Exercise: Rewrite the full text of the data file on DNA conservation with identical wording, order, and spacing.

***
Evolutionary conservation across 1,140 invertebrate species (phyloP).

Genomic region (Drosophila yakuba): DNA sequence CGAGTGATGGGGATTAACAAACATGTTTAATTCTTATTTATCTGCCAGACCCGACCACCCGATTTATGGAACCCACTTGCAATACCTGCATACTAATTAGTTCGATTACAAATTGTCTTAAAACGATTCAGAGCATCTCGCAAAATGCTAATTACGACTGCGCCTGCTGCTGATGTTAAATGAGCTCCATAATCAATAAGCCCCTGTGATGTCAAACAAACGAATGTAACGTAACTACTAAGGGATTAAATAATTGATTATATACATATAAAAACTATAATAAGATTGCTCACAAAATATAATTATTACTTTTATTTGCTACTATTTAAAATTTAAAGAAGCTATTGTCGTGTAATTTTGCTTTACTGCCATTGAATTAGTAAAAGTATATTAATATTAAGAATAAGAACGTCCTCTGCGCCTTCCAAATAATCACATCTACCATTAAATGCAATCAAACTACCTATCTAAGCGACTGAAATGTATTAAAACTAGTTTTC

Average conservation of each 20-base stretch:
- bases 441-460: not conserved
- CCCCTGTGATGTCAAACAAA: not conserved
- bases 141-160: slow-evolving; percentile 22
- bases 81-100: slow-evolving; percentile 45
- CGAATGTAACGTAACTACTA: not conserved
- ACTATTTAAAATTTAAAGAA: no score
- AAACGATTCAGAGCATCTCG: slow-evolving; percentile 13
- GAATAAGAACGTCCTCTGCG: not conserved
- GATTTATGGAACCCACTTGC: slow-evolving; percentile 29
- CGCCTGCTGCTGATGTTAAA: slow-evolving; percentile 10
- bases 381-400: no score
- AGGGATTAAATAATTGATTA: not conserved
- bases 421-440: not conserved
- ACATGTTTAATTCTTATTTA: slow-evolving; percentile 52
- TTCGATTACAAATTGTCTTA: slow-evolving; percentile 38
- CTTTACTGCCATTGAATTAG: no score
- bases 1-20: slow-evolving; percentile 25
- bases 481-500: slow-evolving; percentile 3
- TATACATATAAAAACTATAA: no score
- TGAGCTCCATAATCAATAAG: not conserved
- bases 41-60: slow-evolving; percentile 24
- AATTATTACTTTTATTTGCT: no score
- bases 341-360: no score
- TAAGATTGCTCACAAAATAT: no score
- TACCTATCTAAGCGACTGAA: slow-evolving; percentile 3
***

Evolutionary conservation across 1,140 invertebrate species (phyloP).

Genomic region (Drosophila yakuba): DNA sequence CGAGTGATGGGGATTAACAAACATGTTTAATTCTTATTTATCTGCCAGACCCGACCACCCGATTTATGGAACCCACTTGCAATACCTGCATACTAATTAGTTCGATTACAAATTGTCTTAAAACGATTCAGAGCATCTCGCAAAATGCTAATTACGACTGCGCCTGCTGCTGATGTTAAATGAGCTCCATAATCAATAAGCCCCTGTGATGTCAAACAAACGAATGTAACGTAACTACTAAGGGATTAAATAATTGATTATATACATATAAAAACTATAATAAGATTGCTCACAAAATATAATTATTACTTTTATTTGCTACTATTTAAAATTTAAAGAAGCTATTGTCGTGTAATTTTGCTTTACTGCCATTGAATTAGTAAAAGTATATTAATATTAAGAATAAGAACGTCCTCTGCGCCTTCCAAATAATCACATCTACCATTAAATGCAATCAAACTACCTATCTAAGCGACTGAAATGTATTAAAACTAGTTTTC

Average conservation of each 20-base stretch:
- bases 441-460: not conserved
- CCCCTGTGATGTCAAACAAA: not conserved
- bases 141-160: slow-evolving; percentile 22
- bases 81-100: slow-evolving; percentile 45
- CGAATGTAACGTAACTACTA: not conserved
- ACTATTTAAAATTTAAAGAA: no score
- AAACGATTCAGAGCATCTCG: slow-evolving; percentile 13
- GAATAAGAACGTCCTCTGCG: not conserved
- GATTTATGGAACCCACTTGC: slow-evolving; percentile 29
- CGCCTGCTGCTGATGTTAAA: slow-evolving; percentile 10
- bases 381-400: no score
- AGGGATTAAATAATTGATTA: not conserved
- bases 421-440: not conserved
- ACATGTTTAATTCTTATTTA: slow-evolving; percentile 52
- TTCGATTACAAATTGTCTTA: slow-evolving; percentile 38
- CTTTACTGCCATTGAATTAG: no score
- bases 1-20: slow-evolving; percentile 25
- bases 481-500: slow-evolving; percentile 3
- TATACATATAAAAACTATAA: no score
- TGAGCTCCATAATCAATAAG: not conserved
- bases 41-60: slow-evolving; percentile 24
- AATTATTACTTTTATTTGCT: no score
- bases 341-360: no score
- TAAGATTGCTCACAAAATAT: no score
- TACCTATCTAAGCGACTGAA: slow-evolving; percentile 3